Taiwan’s official manufacturing purchasing managers’ index (PMI) last month climbed to a new high of 65.1 as business heated up across sectors, but soaring shipping and raw material prices threaten to erode corporate profitability, the Chunghua Institution for Economic Research (CIER, 中華經濟研究院) said yesterday.
“Local firms generally reported strong orders, but continued to complain about container shortages, which are delaying shipments,” CIER researcher Chen Shin-hui (陳馨蕙) said on behalf of the research team.
Meanwhile, raw material price hikes are adding to operational costs, she said.
PMI data aim to measure the health of the manufacturing industry, with values larger than 50 indicating business expansion and those lower than that threshold suggesting contraction.
The sub-index on new business orders was 68.2, comfortably above the expansion mark, although slowing from 69.4 one month earlier, the Taipei-based institute said.
Bike buyers are having to wait for more than a year for delivery, while order visibility is clear through December for semiconductors, CIER vice president Wang Jiann-chyuan (王健全) said.
Raw material and shipping costs also rose to historical highs, which could squeeze profits for companies that depend on providing intermediate goods, Chen said.
The sub-index on raw material prices last month rose 3 points to 85.8, with local firms mulling whether to pass cost burdens to customers to protect their bottom line, she said.
The reading on delivery times added 8.2 points to 73.3 as companies reported difficulty securing containers to ship products, she added.
A local company had to lease a ship for three years to ensure the smooth delivery of goods, and tackle container shortages and weekly shipping charge hikes, said Steve Lai (賴樹鑫), executive director at Supply Management Institute in Taiwan (中華採購與供應管理協會).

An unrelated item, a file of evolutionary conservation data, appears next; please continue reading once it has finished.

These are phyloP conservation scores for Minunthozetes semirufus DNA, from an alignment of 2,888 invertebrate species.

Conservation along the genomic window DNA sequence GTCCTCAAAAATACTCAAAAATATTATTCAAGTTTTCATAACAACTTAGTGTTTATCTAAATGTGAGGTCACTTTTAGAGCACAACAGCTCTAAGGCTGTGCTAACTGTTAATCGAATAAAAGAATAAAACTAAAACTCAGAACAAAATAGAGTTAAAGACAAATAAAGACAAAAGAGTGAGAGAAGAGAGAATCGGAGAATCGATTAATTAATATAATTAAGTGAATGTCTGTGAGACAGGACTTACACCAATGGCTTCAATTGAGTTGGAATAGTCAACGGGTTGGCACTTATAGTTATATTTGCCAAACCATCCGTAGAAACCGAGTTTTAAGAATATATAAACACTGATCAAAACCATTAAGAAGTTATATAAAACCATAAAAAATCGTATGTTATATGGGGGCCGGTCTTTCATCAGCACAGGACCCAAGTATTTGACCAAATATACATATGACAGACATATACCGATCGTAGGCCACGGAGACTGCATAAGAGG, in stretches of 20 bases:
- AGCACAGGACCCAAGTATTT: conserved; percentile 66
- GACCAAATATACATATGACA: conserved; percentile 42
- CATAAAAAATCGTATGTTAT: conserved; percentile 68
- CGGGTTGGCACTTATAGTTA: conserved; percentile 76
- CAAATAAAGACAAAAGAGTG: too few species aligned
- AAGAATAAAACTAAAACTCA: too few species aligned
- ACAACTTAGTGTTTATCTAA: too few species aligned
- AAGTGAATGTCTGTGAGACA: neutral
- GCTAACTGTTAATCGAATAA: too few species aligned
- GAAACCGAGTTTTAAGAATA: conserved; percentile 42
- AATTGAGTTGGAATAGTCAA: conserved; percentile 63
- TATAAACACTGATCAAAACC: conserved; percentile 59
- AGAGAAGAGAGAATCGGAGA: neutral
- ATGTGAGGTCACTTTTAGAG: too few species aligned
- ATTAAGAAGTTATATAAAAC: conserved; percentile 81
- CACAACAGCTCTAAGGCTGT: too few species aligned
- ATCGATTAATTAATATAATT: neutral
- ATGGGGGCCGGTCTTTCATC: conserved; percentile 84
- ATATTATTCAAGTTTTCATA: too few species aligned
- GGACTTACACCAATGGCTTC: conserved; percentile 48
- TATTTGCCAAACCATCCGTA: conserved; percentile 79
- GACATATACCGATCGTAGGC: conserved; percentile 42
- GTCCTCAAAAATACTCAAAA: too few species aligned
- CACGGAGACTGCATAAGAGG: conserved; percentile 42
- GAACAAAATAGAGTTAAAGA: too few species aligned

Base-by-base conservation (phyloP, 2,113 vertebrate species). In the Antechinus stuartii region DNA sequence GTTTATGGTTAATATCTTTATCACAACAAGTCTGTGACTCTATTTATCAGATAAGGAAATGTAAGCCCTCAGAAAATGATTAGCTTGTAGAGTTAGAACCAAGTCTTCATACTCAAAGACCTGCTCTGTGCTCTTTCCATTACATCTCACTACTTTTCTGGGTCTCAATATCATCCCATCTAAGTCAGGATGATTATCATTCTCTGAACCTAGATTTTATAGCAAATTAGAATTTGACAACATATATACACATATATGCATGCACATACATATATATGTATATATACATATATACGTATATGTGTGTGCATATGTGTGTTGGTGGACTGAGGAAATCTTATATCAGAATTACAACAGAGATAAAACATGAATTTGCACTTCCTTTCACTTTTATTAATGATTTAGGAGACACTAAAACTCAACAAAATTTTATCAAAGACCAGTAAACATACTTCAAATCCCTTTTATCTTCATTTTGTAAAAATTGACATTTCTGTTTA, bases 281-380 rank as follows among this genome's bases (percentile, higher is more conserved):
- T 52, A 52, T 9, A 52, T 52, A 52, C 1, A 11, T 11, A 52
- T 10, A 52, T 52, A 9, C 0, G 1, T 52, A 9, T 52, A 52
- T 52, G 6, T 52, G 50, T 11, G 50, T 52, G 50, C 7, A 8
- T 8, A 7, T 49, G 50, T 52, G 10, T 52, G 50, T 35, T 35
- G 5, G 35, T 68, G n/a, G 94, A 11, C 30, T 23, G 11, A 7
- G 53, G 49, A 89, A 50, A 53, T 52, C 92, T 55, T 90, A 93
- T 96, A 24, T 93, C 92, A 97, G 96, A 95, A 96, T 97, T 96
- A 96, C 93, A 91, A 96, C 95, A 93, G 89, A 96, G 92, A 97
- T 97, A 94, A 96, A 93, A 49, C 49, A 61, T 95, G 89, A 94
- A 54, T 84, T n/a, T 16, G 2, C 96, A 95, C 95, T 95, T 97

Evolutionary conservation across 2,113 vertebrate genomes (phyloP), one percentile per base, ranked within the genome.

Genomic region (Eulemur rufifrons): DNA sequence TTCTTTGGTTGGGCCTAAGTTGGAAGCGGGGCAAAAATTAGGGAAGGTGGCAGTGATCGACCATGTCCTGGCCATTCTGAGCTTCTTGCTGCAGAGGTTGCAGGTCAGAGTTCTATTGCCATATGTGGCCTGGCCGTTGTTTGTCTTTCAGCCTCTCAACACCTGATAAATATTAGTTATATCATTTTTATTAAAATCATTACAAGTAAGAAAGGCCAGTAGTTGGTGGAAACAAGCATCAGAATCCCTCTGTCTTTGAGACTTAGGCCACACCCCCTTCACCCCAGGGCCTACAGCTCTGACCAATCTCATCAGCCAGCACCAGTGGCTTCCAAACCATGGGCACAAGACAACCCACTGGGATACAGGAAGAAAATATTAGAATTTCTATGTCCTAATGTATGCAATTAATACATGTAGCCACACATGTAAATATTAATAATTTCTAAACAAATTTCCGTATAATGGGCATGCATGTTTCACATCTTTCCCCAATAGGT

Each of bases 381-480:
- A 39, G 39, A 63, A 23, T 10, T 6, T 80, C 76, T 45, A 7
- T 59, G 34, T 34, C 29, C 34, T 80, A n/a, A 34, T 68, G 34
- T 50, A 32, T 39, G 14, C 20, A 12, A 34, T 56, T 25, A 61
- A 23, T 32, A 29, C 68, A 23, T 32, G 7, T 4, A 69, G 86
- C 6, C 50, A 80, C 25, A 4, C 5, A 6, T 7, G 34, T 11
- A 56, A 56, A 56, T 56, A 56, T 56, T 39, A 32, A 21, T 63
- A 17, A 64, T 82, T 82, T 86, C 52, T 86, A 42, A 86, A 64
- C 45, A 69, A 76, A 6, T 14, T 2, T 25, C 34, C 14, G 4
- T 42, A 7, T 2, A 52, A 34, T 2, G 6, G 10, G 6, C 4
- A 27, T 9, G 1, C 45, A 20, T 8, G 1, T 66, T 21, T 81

“The case sheds light on how serious the container shortage is,” Lai said, urging firms to strengthen communications and abandon the practice of overbooking, which is pushing up operating costs and augmenting supply constraints.
A major chip testing and packaging company has raised selling prices by 30 percent to discourage reckless orders, as customers would rather risk double-booking than experience inventory shortages.
Fears of supply chain disruptions caused by recurring lockdowns amid the COVID-19 pandemic have prompted companies to raise supply security levels.
The non-manufacturing index (NMI) was 55, staying in the growth zone for the eighth consecutive month, CIER said.
Chen said the NMI might see corrections this month after some hotels and restaurants reported cancelations of bookings following a COVID-19 cluster infection at Taoyuan General Hospital last month.
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